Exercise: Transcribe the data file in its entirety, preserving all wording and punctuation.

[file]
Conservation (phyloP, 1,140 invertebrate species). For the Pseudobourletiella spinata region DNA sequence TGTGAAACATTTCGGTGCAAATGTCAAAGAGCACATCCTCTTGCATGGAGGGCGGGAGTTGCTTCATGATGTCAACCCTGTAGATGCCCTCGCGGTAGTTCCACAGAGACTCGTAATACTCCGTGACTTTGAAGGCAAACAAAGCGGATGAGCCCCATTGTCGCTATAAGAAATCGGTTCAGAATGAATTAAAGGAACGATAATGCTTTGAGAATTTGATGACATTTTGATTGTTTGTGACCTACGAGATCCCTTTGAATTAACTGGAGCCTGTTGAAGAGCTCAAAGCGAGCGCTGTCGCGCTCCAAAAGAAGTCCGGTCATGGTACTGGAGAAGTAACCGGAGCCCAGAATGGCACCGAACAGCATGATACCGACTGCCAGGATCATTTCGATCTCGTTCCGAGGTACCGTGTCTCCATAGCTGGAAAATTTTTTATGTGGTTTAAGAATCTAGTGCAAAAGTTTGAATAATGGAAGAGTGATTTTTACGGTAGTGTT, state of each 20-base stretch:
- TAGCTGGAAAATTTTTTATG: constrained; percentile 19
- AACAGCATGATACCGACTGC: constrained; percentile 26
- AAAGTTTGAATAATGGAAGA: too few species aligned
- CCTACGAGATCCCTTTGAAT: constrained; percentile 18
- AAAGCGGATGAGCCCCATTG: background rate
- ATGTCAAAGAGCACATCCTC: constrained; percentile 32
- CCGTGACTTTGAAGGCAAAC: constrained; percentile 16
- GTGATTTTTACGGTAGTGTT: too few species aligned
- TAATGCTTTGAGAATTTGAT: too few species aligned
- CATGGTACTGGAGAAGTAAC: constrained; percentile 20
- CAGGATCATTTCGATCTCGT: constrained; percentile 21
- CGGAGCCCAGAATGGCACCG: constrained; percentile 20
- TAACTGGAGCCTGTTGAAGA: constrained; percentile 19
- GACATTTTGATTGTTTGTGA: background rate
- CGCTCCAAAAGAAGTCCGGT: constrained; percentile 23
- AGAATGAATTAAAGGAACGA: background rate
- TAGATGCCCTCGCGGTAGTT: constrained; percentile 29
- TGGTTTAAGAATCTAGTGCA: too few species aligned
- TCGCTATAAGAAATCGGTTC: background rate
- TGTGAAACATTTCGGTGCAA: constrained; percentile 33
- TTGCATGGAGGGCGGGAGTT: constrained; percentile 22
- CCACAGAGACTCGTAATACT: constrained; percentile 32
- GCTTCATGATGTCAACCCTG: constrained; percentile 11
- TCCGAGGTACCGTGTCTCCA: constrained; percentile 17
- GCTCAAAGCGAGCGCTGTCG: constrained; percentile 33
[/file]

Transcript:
Conservation (phyloP, 1,140 invertebrate species). For the Pseudobourletiella spinata region DNA sequence TGTGAAACATTTCGGTGCAAATGTCAAAGAGCACATCCTCTTGCATGGAGGGCGGGAGTTGCTTCATGATGTCAACCCTGTAGATGCCCTCGCGGTAGTTCCACAGAGACTCGTAATACTCCGTGACTTTGAAGGCAAACAAAGCGGATGAGCCCCATTGTCGCTATAAGAAATCGGTTCAGAATGAATTAAAGGAACGATAATGCTTTGAGAATTTGATGACATTTTGATTGTTTGTGACCTACGAGATCCCTTTGAATTAACTGGAGCCTGTTGAAGAGCTCAAAGCGAGCGCTGTCGCGCTCCAAAAGAAGTCCGGTCATGGTACTGGAGAAGTAACCGGAGCCCAGAATGGCACCGAACAGCATGATACCGACTGCCAGGATCATTTCGATCTCGTTCCGAGGTACCGTGTCTCCATAGCTGGAAAATTTTTTATGTGGTTTAAGAATCTAGTGCAAAAGTTTGAATAATGGAAGAGTGATTTTTACGGTAGTGTT, state of each 20-base stretch:
- TAGCTGGAAAATTTTTTATG: constrained; percentile 19
- AACAGCATGATACCGACTGC: constrained; percentile 26
- AAAGTTTGAATAATGGAAGA: too few species aligned
- CCTACGAGATCCCTTTGAAT: constrained; percentile 18
- AAAGCGGATGAGCCCCATTG: background rate
- ATGTCAAAGAGCACATCCTC: constrained; percentile 32
- CCGTGACTTTGAAGGCAAAC: constrained; percentile 16
- GTGATTTTTACGGTAGTGTT: too few species aligned
- TAATGCTTTGAGAATTTGAT: too few species aligned
- CATGGTACTGGAGAAGTAAC: constrained; percentile 20
- CAGGATCATTTCGATCTCGT: constrained; percentile 21
- CGGAGCCCAGAATGGCACCG: constrained; percentile 20
- TAACTGGAGCCTGTTGAAGA: constrained; percentile 19
- GACATTTTGATTGTTTGTGA: background rate
- CGCTCCAAAAGAAGTCCGGT: constrained; percentile 23
- AGAATGAATTAAAGGAACGA: background rate
- TAGATGCCCTCGCGGTAGTT: constrained; percentile 29
- TGGTTTAAGAATCTAGTGCA: too few species aligned
- TCGCTATAAGAAATCGGTTC: background rate
- TGTGAAACATTTCGGTGCAA: constrained; percentile 33
- TTGCATGGAGGGCGGGAGTT: constrained; percentile 22
- CCACAGAGACTCGTAATACT: constrained; percentile 32
- GCTTCATGATGTCAACCCTG: constrained; percentile 11
- TCCGAGGTACCGTGTCTCCA: constrained; percentile 17
- GCTCAAAGCGAGCGCTGTCG: constrained; percentile 33